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Yiannis Koutalos, Chunhe Chen, Zsolt Ablonczy, Rosalie Crouch, Molly Sprada, Federico Gonzalez-Fernandez; Formation Of All-Trans Retinol After Bleaching In Single Isolated Human Rod Photoreceptors. Invest. Ophthalmol. Vis. Sci. 2012;53(14):3348.
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To examine the formation of all-trans retinol after rhodopsin bleaching in the outer segment of single living human rod photoreceptors. All-trans retinol is formed in rod outer segments from the reduction of the all-trans retinal released from photoactivated rhodopsin via a reaction that utilizes NADPH.
Interphotoreceptor retinoid-binding protein (IRBP) was extracted from the soluble interphotoreceptor matrix fraction of bovine retinas, and purified by a combination of concanavalin-A affinity, ion exchange, and S-300 size-exclusion chromatography. The concentration of the purified IRBP was determined by absorbance spectroscopy, and amino acid analysis. Single living rod photoreceptors were isolated from the retinas of human cadaver eyes (ages 21 to 90 years) obtained from National Disease Resource Interchange. The visual pigment of isolated cells was regenerated by incubating with 11-cis retinal using IRBP as a carrier. After regeneration, the cell was bleached and all-trans retinol formation was measured by imaging its fluorescence (excitation 360 nm; emission >420 nm) in the outer segment. Experiments were carried out at 37 0C.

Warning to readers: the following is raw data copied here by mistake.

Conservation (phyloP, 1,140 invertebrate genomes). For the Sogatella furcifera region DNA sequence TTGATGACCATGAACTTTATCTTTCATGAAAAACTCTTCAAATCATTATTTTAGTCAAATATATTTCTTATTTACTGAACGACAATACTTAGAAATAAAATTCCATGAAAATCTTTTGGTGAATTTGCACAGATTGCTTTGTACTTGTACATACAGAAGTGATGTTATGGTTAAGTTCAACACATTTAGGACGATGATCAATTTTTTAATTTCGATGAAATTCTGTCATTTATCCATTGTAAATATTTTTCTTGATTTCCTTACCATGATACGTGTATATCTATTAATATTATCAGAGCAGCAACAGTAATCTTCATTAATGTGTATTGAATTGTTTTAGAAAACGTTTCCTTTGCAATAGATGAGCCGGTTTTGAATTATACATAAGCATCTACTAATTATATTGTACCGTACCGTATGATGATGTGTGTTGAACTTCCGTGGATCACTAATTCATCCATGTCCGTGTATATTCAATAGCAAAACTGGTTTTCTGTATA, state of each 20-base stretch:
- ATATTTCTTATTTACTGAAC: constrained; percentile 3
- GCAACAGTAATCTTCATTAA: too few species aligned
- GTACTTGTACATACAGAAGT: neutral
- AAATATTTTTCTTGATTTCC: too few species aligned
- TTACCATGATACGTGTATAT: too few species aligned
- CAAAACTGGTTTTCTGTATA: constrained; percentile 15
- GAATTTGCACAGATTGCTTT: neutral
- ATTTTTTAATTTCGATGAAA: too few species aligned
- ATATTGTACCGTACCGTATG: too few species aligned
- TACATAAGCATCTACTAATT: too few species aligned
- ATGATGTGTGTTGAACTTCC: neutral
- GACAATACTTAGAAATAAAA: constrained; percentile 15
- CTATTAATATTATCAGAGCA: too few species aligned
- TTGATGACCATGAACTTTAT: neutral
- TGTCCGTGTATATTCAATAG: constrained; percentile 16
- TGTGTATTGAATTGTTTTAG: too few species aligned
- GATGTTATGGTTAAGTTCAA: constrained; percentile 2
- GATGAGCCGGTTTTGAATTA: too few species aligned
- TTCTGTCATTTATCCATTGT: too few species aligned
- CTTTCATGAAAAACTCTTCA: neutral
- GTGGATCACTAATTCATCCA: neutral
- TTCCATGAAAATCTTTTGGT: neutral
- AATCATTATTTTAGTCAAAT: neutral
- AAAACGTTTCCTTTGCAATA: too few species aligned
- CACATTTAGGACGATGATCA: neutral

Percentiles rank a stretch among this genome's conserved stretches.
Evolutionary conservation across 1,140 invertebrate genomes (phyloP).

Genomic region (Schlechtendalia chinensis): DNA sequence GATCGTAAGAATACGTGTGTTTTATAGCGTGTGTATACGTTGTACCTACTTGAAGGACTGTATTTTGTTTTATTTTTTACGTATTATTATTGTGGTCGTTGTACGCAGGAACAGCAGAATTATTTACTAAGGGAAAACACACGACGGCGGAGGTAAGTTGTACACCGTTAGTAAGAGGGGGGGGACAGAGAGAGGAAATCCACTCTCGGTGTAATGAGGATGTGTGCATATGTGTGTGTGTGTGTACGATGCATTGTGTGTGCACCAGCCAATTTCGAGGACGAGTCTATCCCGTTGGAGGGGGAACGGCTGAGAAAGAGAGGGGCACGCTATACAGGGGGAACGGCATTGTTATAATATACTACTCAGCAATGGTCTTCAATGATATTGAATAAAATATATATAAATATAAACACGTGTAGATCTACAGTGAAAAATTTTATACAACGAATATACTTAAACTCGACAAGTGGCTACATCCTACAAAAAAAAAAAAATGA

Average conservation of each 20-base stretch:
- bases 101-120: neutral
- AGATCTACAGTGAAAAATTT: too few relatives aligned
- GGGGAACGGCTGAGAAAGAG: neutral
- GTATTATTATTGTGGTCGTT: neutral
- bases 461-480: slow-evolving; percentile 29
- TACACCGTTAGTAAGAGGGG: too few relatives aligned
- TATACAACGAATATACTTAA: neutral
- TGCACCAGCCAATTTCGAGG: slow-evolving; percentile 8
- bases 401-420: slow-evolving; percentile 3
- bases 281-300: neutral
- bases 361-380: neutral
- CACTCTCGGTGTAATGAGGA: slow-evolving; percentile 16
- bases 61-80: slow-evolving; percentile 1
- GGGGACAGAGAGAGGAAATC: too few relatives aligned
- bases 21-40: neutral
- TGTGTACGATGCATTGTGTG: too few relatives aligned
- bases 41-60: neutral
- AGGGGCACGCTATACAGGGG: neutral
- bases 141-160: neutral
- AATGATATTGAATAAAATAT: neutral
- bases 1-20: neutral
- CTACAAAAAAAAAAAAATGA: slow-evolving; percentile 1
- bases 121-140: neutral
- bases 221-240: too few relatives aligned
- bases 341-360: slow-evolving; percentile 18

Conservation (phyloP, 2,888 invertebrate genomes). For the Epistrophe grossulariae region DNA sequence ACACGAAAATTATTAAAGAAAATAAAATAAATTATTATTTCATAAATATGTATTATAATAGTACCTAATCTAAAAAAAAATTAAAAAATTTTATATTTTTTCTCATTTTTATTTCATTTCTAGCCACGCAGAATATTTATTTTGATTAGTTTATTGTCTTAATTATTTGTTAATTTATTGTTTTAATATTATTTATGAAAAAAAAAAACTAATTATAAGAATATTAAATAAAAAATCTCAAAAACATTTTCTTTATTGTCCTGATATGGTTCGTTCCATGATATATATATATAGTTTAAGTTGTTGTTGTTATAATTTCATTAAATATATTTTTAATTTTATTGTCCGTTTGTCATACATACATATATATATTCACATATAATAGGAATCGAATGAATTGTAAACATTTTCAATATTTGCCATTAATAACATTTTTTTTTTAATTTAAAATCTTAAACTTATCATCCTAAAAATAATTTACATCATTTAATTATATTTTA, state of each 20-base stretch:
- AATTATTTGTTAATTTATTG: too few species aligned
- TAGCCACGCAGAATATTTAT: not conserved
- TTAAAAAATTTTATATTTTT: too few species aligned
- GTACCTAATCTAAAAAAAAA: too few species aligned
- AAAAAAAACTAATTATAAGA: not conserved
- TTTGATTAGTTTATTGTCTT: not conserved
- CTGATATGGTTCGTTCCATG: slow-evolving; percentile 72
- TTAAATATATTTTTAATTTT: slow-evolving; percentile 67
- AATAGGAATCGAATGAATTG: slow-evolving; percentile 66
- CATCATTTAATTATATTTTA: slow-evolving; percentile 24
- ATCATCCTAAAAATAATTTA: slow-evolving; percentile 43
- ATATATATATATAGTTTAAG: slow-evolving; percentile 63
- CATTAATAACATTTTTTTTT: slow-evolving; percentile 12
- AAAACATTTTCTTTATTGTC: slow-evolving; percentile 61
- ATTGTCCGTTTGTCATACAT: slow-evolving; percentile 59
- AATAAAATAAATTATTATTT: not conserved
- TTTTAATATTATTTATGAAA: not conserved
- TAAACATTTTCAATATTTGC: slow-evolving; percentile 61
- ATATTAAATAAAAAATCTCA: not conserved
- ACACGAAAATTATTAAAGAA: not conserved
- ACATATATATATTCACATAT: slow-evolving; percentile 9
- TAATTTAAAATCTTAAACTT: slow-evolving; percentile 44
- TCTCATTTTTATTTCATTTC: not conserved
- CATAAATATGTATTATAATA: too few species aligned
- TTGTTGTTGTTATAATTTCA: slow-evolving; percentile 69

Bleaching of regenerated isolated human rod photoreceptors resulted in an increase in all-trans retinol fluorescence in the outer segment. Formation of all-trans retinol proceeded with a rate constant of 0.2 - 0.4 min-1, which is several times faster than in mouse rod photoreceptors. Subsequently, outer segment fluorescence declined indicating the elimination of retinol.
Formation of all-trans retinol in the outer segments of human rod photoreceptors proceeds much faster than in mouse cells. This is consistent with the faster regeneration of rhodopsin after bleaching in humans. The results point to the ability of the metabolic machinery of human rod photoreceptors to supply at a high rate the NADPH necessary for the formation of all-trans retinol.
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